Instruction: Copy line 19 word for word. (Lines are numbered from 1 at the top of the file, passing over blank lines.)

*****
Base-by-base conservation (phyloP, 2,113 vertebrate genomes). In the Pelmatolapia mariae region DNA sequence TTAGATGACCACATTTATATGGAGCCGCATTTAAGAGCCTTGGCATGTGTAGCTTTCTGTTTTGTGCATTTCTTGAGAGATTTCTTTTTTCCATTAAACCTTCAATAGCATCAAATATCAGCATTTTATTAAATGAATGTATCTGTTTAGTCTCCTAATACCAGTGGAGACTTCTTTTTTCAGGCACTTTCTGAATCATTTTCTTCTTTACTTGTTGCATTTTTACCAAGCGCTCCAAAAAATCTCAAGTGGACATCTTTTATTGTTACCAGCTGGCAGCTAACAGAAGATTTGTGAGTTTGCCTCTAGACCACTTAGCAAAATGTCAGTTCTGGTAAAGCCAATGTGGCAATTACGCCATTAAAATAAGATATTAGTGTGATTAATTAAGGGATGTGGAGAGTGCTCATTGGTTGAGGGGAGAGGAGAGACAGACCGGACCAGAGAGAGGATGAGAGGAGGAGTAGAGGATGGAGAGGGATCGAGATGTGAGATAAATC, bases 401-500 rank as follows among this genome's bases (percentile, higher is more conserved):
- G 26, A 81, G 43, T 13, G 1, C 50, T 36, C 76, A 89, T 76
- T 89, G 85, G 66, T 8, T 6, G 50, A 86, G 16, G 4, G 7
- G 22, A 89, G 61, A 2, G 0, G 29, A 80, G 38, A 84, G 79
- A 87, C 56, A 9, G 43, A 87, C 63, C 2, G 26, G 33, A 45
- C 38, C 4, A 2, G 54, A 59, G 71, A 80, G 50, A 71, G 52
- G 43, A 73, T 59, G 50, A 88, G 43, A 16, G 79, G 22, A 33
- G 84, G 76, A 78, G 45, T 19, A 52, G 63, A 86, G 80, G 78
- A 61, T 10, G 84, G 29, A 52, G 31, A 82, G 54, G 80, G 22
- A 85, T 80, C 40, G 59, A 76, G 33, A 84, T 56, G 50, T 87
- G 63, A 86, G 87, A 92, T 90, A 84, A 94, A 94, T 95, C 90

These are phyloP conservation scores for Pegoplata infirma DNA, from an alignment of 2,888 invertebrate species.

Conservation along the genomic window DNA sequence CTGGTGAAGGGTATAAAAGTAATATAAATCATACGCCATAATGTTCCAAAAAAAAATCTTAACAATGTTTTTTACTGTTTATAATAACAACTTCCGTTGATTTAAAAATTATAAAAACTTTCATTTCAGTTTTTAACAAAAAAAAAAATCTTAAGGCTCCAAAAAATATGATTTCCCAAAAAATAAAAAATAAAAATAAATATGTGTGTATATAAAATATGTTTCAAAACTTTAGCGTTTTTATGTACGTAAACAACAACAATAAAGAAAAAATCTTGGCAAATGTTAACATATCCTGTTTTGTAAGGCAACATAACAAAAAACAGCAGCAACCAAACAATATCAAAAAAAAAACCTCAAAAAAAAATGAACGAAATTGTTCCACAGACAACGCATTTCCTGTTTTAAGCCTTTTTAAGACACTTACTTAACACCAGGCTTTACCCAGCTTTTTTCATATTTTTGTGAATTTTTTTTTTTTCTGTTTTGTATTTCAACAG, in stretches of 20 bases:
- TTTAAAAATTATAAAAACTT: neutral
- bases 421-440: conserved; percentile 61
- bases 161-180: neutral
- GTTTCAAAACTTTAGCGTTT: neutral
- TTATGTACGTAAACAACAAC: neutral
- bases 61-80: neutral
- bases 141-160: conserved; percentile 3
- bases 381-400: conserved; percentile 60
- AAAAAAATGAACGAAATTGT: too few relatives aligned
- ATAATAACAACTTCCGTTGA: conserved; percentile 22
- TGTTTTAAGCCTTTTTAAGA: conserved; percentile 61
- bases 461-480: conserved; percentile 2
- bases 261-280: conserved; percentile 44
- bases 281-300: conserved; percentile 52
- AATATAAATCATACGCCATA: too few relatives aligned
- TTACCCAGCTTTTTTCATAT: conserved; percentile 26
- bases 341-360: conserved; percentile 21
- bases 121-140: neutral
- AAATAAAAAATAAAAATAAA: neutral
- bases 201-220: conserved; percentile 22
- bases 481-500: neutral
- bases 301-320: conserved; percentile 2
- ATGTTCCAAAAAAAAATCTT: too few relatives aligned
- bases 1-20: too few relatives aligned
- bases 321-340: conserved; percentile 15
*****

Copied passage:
- bases 61-80: neutral